Indigenous Knowledge is the basis for self-sufficiency and self-determination at least for two reasons:
A. People are familiar with indigenous practices and technologies. They can understand, handle, and maintain them better than introduced western practices and technologies.
B. Indigenous Knowledge draws on local resources. People are less dependent on outside supplies, which can be costly, scarce and unavailable regularly.
Indigenous Knowledge provides effective alternatives to western know – how. It gives local people and development workers extra options when designing projects. Instead of searching only among western technologies for feasible solutions, they can choose from indigenous knowledge or combine indigenous and western technology. Indigenous technologies and practices are often cheaper than western ones. They rely on locally available skills and materials and often require little or no cash outlay.

Agriculture in Nature

“Agriculture means the Science and Art of farming, Work of cultivating the soil, producing crops and raising the live stock.”

The Important Rules for Agriculture

1. The main source of energy for the production of carbohydrates is the sun. Maximum utilization of sun energy is most important for agricultural production.

2. It is only green plants which can use sun energy to produce carbohydrates. The degree of utilization of sun energy is dependent on the quantity of green plants.

3. The source of fertility (minerals, humus etc.) is organic matter which contains micro-organisms. A supply of organic matter is indispensable for soil improvement through fertilization (manuring).

4. Every living thing interacts and there is nothing which is unnecessary and harmful in nature. 

by Rohini Reddy, South Asia Rural Reconstruction Association (SARRA) (Excerpted from "Traditional Practices in Agriculture Sourcebook", Rohini Reddy, SARRA, India, pp. 1-3)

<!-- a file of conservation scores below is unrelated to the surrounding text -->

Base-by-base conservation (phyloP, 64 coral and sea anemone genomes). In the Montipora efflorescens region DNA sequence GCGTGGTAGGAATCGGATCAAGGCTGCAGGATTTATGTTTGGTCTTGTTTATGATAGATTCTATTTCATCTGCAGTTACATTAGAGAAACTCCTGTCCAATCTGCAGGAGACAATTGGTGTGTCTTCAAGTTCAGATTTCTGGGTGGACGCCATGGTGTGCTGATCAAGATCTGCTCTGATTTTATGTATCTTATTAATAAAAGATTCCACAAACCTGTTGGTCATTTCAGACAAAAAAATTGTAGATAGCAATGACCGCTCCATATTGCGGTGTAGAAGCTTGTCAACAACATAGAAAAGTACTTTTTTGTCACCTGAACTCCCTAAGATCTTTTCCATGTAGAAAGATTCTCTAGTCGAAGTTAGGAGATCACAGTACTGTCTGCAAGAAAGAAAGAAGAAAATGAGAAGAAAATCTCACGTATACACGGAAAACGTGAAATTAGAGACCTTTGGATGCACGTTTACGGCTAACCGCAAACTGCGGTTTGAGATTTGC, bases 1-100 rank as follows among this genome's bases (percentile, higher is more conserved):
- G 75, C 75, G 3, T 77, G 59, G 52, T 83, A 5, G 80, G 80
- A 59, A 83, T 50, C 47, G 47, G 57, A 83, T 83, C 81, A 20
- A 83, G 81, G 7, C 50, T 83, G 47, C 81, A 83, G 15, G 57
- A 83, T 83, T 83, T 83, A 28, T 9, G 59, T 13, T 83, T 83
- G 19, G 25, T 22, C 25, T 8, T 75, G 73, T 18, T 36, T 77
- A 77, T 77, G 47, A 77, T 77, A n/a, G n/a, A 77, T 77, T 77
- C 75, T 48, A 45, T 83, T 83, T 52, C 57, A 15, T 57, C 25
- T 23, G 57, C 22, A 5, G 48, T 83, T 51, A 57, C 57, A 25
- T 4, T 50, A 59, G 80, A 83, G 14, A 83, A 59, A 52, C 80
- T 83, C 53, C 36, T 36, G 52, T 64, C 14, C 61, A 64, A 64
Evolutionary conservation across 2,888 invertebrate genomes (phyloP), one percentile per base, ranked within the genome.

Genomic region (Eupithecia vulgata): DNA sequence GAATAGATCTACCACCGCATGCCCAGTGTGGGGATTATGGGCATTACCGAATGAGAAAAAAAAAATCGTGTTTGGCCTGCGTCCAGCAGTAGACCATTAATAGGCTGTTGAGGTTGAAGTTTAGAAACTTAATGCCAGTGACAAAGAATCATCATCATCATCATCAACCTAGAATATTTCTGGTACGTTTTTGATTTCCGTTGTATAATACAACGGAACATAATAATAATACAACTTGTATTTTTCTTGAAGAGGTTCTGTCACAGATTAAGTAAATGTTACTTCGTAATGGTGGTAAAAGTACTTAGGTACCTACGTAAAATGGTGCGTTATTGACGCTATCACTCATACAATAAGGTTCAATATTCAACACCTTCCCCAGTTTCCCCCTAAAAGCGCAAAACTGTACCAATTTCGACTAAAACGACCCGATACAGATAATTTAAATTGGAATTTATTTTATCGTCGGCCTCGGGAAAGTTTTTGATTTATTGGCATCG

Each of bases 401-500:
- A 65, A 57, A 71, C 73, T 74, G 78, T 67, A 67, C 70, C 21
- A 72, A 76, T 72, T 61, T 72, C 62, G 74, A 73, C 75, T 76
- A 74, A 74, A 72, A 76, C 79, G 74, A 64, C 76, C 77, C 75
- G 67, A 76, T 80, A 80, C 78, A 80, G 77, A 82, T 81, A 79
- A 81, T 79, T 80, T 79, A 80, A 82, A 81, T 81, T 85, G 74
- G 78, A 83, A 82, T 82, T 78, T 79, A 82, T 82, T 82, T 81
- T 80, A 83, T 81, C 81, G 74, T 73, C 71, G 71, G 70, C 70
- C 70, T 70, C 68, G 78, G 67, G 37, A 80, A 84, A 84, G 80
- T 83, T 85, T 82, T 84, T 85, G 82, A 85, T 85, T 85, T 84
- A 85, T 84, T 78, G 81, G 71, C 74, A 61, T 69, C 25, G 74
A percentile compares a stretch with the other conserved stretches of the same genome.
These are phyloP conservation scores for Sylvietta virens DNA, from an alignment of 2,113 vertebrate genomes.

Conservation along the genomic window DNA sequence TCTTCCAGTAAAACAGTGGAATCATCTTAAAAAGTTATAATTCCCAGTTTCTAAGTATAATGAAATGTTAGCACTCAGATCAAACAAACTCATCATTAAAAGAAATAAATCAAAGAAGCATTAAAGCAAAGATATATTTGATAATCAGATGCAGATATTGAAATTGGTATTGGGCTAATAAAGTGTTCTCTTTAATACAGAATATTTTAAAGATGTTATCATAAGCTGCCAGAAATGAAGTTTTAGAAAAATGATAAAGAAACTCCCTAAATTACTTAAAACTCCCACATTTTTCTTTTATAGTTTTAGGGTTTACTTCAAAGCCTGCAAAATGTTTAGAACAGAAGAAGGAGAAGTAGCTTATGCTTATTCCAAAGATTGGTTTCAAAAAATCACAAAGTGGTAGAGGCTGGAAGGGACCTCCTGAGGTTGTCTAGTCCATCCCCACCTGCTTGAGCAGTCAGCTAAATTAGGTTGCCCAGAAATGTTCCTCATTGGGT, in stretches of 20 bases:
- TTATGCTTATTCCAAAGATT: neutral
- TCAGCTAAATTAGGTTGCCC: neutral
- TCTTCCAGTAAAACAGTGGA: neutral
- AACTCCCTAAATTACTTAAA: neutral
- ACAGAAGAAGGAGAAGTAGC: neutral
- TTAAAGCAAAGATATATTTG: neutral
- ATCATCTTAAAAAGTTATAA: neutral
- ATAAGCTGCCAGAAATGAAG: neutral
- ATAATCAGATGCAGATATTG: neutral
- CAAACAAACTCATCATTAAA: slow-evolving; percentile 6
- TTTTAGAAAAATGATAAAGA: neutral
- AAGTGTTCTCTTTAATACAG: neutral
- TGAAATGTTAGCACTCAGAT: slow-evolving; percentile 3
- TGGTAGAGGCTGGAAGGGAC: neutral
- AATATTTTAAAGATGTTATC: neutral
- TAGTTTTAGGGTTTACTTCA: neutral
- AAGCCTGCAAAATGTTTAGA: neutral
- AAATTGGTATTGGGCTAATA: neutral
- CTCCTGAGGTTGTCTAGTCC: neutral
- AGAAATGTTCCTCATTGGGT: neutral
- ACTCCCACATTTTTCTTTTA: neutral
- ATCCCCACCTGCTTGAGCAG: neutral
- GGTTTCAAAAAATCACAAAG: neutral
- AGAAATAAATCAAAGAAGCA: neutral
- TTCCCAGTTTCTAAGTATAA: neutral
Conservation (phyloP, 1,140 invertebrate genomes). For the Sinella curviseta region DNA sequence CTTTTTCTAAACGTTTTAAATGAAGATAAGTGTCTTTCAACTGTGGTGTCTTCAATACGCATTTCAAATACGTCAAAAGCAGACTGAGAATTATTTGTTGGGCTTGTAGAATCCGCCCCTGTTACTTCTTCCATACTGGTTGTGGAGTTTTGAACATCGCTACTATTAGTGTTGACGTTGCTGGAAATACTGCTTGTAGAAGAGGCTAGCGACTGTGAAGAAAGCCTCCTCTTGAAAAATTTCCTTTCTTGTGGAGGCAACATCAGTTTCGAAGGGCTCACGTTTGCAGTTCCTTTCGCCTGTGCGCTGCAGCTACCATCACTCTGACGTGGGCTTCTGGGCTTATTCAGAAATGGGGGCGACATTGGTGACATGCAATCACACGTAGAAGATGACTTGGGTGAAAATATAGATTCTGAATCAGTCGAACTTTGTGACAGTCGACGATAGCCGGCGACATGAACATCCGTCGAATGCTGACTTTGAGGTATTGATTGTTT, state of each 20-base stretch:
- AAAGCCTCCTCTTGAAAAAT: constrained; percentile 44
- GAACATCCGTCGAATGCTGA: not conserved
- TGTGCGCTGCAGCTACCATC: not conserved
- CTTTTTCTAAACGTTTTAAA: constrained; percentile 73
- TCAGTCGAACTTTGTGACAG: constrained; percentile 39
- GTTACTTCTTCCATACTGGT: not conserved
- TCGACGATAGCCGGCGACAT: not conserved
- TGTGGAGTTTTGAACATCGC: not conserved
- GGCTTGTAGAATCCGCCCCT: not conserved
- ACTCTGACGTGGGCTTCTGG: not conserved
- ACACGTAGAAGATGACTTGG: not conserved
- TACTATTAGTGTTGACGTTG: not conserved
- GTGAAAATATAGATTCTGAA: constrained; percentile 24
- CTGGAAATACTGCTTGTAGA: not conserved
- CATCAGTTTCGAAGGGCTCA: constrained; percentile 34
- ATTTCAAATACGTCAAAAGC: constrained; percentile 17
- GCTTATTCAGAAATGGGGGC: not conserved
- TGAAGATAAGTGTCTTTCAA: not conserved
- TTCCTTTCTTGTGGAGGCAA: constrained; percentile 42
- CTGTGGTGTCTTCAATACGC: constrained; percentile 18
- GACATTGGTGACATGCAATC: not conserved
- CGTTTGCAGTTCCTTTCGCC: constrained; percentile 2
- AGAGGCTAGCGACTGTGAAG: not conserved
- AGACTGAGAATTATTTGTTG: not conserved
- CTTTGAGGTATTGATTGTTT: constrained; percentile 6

Friday, June 19, 2009

NAARAP Secretariat participates in the Philippine National Organic Agriculture conference

ANGOC, in behalf of the NAARAP secretariat, attended the Fifth National Organic Agriculture Conference (NOAC) in Davao City, Philippines last October 14-16, 2008, in time for the celebration of World Food Day. The Conference’s theme, “Sustaining the gains of Organic Agriculture: Enhancing Biodiversity, Providing Safe and Adequate Food”, was timely with the food and fuel crises made more turbulent by the collapse of financial market.

The Conference focused on showcasing current initiatives on organic agriculture from the Philippine government, through the Department of Agriculture (DA), from the civil societies, and from the local governments. From the policymaking side, efforts are well underway, with four house bills in the Congress and another four bills from the Senate formulated to support organic farming. The bills range from eco-labeling to the establishment of bio-organic demonstration farms, the formulation of an Organic Agriculture Program, and the creation of an Organic Farming Commission, and the like.

Wednesday, May 20, 2009

NGOs share experiences in Agriculture Research for Development

During the Bangkok workshop on Agriculture Research for Development (ARD) last April 2008, one of the Technical Sessions focused on NGO experiences in ARD in Asia-Pacific. The session was chaired by Dr. Roel Ravanera, Dean of the Xavier University College of Agriculture in the Philippines and co-chaired by Dr. Mahabub Hossain, Executive Director of BRAC in Bangladesh.

In all, the following five presentations were made:
I. Southeast Asia - Nathaniel Don Marquez, ANGOC/ Asia
II. South Asia - Suman Sahai, Gene Campaign/ India
III. PNG Women in Agriculture - Maria Linibi, Intoap Village/ Papua New Guinea
IV. Alternative Pathways to Sustainable Agriculture - Hiva Levi, PIANGO/ Fiji
V. China Association of NGOs - Huang Haoming, CANGO/ China

Don Marquez of ANGOC reiterated the need for concerted efforts to build linkages among NGOs, FO, Government, NARS and IARC to empower the farming communities. He also highlighted the areas needing priority attention as: